Song of the Day #654: ‘If I Were a Boy’ – Beyoncé

Once in awhile (for purely artistic reasons) I’ll watch a Beyoncé video or two on YouTube. ‘Single Ladies‘ is definitely a favorite, and ‘Crazy in Love‘ has yet to disappoint.

I’ve made the distinction before between live artists and album artists, citing Rihanna as a fine example of the latter. She isn’t a thrilling live performer but her albums are excellent. The combination of controlled performance, fine songwriting and expert production makes for a great listening experience. I wouldn’t go to a Rihanna concert, but I have her last two albums in my car stereo rotation full-time.

Along the same lines, I consider Beyoncé a perfect video artist. She’s also a fine live performer, but if I had to choose a category for her, I’d go with videos.

One obvious reason is that Beyoncé is perhaps the most fetching creature to ever inhabit the planet, and any opportunity to see her in her full glory is a blessed one.

But another reason is that she makes good videos. ‘Single Ladies’ is perhaps the best example, but her videos consistently feature interesting cinematography and editing and eye-popping visuals. The videos for ‘Halo‘ and ‘Irreplaceable‘ blend a little bit of story with the performance, allowing Beyoncé to play off a male actor and showcase some of the acting chops she brought to the big screen in Dreamgirls and Cadillac Records.

Somehow I’d missed the video for ‘If I Were a Boy’ until recently, and I believe it’s her best yet. For one thing, I like the song better than most of her tracks (the irony in my Beyoncé obsession is that I don’t really like her music). And it does a great job making its point visually the way the best short films do.

Also, I could watch Beyoncé in a cop’s uniform on a loop, forever.

If I were a boy
Even just for a day
I’d roll out of bed in the morning
And throw on what I wanted and go

Drink beer with the guys
And chase after girls
I’d kick it with who I wanted
And I’d never get confronted for it
Cause they stick up for me

If I were a boy
I think I could understand
How it feels to love a girl
I swear I’d be a better man
I’d listen to her
Cause I know how it hurts
When you lose the one you wanted
Cause he’s taking you for granted
And everything you had got destroyed

If I were a boy
I would turn off my phone
Tell everyone it’s broken
So they’d think that I was sleeping alone

I’d put myself first
And make the rules as I go
Cause I know that she’ll be faithful,
Waiting for me to come home

If I were a boy
I think I could understand
How it feels to love a girl
I swear I’d be a better man
I’d listen to her
Cause I know how it hurts
When you lose the one you wanted
Cause he’s taking you for granted
And everything you had got destroyed

It’s a little too late for you to come back
Say it’s just a mistake,
Think I’d forgive you like that
If you thought I would wait for you
You thought wrong

But you’re just a boy
You don’t understand
And you don’t understand
How it feels to love a girl
Someday you wish you were a better man
You don’t listen to her
You don’t care how it hurts
Until you lose the one you wanted
Cause you’re taking her for granted
And everything you had got destroyed

But you’re just a boy

20 thoughts on “Song of the Day #654: ‘If I Were a Boy’ – Beyoncé

  1. Amy says:

    Great video! I’d never seen it either, so thanks for posting it today. This song (and likely this video) is the one my students have brought up for the past couple of years when I start discussing gender roles, having them take IAT’s and playing Dar Williams’ “When I Was a Boy” for them. While I don’t find this song as poignant as the other, it is undeniably powerful. And you’re absolutely right that the video makes it even more powerful.

  2. Dana says:

    For me, there is no comparison between the looks or talent of Beyonce andr Rihana. And while a studio can make a hamster sing on key, that alone doesn’t merit lavishing praise on Rihana–the woman really just isn’t that good of a singer. Sorry, I just don’t get her.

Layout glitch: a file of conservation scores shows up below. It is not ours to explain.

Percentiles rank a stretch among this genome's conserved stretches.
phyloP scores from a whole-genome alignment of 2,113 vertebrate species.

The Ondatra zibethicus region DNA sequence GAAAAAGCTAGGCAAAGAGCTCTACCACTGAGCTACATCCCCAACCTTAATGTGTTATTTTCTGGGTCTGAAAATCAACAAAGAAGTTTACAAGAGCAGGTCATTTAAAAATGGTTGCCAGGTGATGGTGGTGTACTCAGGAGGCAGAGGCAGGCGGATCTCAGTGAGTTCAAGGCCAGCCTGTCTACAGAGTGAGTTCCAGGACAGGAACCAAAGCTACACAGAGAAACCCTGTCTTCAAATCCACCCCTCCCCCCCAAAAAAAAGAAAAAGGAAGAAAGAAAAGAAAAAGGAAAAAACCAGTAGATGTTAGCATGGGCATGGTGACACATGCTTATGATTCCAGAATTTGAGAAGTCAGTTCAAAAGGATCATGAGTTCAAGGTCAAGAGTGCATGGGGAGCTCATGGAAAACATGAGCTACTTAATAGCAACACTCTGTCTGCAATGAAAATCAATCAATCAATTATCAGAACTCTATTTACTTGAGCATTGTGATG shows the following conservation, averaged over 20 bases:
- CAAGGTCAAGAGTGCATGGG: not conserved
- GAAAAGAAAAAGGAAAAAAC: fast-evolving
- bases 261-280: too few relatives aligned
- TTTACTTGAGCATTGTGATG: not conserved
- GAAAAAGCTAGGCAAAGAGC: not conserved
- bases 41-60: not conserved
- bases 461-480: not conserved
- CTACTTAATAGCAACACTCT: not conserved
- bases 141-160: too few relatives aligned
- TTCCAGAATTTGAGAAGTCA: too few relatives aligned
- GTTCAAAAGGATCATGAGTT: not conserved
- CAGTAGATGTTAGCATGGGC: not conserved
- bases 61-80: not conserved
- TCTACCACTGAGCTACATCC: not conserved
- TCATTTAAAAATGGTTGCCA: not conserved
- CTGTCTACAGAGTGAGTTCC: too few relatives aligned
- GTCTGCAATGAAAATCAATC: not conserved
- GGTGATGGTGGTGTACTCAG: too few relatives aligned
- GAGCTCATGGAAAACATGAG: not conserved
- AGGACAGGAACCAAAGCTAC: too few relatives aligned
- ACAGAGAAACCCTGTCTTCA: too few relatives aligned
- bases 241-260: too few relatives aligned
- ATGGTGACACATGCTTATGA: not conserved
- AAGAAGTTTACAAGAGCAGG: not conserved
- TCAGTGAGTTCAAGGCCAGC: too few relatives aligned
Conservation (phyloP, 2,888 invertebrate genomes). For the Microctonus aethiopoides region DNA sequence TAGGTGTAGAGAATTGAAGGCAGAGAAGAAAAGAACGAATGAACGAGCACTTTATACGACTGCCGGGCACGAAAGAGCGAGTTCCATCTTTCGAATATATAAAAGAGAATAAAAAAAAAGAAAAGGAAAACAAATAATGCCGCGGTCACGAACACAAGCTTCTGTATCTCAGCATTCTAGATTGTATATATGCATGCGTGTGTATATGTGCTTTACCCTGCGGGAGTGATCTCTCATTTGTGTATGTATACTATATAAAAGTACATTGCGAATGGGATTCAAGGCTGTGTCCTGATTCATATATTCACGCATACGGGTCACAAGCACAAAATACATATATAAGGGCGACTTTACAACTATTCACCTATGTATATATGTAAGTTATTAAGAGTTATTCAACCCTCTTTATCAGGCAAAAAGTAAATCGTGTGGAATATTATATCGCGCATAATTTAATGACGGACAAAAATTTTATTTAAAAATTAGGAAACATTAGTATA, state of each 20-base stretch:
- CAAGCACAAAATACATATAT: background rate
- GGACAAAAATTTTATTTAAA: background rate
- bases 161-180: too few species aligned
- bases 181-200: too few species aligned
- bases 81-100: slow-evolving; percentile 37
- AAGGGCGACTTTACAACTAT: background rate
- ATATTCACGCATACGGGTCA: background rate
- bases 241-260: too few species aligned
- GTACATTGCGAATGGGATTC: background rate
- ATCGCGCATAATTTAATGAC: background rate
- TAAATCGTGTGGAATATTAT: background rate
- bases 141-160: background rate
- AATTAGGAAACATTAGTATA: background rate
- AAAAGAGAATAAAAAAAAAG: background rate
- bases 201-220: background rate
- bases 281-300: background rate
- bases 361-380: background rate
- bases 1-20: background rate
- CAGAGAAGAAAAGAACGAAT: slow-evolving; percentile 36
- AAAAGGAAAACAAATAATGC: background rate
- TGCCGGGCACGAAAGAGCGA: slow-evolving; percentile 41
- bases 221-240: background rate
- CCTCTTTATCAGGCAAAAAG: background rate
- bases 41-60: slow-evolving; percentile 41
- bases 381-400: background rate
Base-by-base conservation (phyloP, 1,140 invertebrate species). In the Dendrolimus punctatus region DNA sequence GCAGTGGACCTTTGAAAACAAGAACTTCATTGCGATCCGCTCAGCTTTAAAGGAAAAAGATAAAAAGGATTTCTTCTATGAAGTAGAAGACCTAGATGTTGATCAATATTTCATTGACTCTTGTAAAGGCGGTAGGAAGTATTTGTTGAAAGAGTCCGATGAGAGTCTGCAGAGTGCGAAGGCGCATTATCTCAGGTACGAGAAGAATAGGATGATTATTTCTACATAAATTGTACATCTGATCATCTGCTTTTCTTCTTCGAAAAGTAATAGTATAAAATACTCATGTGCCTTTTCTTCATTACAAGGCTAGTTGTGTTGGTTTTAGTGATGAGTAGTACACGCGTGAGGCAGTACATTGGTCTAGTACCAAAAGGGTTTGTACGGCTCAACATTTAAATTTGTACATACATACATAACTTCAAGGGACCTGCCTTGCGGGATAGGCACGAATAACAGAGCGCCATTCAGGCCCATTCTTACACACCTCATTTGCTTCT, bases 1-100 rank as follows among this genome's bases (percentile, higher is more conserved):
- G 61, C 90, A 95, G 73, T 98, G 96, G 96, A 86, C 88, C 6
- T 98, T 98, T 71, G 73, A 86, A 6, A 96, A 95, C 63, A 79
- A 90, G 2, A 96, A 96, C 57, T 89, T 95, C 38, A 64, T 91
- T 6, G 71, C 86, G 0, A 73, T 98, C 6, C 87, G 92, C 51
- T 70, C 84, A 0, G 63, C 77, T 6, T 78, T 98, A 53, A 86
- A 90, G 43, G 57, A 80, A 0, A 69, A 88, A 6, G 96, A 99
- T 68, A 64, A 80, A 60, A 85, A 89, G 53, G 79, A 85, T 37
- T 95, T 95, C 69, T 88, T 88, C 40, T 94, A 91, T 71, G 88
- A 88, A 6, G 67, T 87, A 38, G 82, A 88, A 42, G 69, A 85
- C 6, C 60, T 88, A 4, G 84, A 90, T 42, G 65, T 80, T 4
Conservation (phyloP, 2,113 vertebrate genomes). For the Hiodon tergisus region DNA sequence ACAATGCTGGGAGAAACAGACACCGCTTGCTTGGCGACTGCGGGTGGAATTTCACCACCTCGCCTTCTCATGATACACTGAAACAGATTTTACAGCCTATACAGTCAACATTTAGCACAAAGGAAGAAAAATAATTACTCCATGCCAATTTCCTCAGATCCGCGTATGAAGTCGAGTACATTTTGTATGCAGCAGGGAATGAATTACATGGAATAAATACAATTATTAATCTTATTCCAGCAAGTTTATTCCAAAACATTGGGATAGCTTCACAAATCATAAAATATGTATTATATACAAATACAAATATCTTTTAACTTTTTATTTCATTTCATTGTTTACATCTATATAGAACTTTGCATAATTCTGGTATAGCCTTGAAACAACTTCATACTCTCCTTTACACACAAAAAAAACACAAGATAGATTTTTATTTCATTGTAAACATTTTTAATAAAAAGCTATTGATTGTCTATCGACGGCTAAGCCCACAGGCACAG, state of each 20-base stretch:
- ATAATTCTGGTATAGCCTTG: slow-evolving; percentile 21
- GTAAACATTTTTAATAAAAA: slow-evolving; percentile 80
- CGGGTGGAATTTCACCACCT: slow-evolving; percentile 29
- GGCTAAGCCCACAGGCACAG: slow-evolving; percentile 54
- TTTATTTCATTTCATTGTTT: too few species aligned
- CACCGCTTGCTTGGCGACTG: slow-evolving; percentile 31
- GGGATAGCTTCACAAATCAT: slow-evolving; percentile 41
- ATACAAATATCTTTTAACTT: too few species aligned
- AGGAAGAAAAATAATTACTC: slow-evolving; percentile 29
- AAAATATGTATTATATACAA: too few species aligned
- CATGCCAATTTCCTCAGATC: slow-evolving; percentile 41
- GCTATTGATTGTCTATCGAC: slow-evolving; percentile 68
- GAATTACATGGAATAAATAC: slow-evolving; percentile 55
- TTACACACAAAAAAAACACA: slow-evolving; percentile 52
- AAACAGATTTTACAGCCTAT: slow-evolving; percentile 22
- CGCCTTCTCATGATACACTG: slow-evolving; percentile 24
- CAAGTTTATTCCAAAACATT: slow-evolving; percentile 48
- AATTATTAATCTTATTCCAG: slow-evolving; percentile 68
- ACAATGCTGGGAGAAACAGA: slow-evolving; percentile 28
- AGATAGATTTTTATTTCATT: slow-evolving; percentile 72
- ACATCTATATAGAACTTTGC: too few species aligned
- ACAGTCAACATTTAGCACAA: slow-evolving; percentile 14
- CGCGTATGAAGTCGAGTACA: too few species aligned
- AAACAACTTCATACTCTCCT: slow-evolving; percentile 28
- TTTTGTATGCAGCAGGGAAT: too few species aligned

As for Beyonce–she is the rightful heir to Whitney Houston–she has the voice, the looks–she is the real deal. Still, because I just don’t gravitate to pop R&B, I really don’t seek out her music.

    Having said that, this is a nice enough song and a compelling video.

  3. Clay says:

    Don’t compare Beyonce to Whitney Houston! Houston couldn’t carry Beyonce’s leotard.

    I know, I know, you’ve been trashing Rihanna for ages now… but I’m also not a big fan of pop R&B in general — I don’t own anything by Beyonce or Whitney Houston or anybody else in their genre, really — and yet I absolutely love the Rihanna albums I own.

  4. Dana says:

    Now, come on, I am no fan of Whitney Houston—but, back in the day (the 80’s) she had a better voice than Beyonce and huge hits. She may not have had the dance moves of Beyonce, but, otherwise, she was clearly the predecessor diva to Beyonce.

    Both Houston and Beyonce could have been stars in any decade, which Rihana without autotune = no career.

  5. Clay says:

    See, you and I are looking at these things entirely differently. From my perspective, it doesn’t matter how well Whitney Houston could sing or how high her songs charted… there is simply a universe between her and Beyonce in terms of overall appeal. Houston couldn’t hold my attention for ten seconds, even in her heyday, while Beyonce draws me like a magnet.

    As for Rihanna, if she didn’t have a career (thanks to AutoTune or whatever else) I’d be without two of my favorite albums from the past three years, and that would suck.

  6. Amy says:

    I admit I’d never heard this song or heard this video, but your debate got me curious. This is Houston circa 1999, and I see where she suggests Beyonce.

    I also see it in this video, featuring a song I know much better and is probably more indicative of the type of thing Houston usually does:

    Really, I could see either of them playing the character from Dreamgirls, though I’d much rather hang out with Beyonce and Jay-Z than Whitney and Bobby.

  7. Clay says:

    She does nothing for me in either of these videos (which is not to say she doesn’t have a very strong voice… I agree that she does).

    I do like this line from the first song: “If six of you went out that night, four of you were really cheap. Because only two of you had dinner. I found your credit card receipt.”

  8. Amy says:

    It’s not a matter of whether she “does something” for you. Just that she’s a natural predecessor of an artist such as Beyonce.

  9. Clay says:

    Oh, it matters to me! 🙂

    I have no argument with the suggestion that she’s a natural predecessor.

  10. Dana says:

    I believe that had you been into pop R&B as much in the 80’s as you are now, you would have been into Houston. In fact, I think that if a magical time machine brought Beyonce back to the 80’s and 80’s Houston to today, you would be crowing about Houston and dissing Beyonce.

    Perhaps you should pick up a copy of Houston’s debut album–which sold a mere 25 million copies, as compared to Beyonce’s last album, which sold 6 million copies. (Total Houston album sales are over 170 million making her the 4th best selling female artist of all time, while Beyonce, when you combine her solo and Destiny’s Child albums, has sold about 100 million–so who is carrying whose leotard?)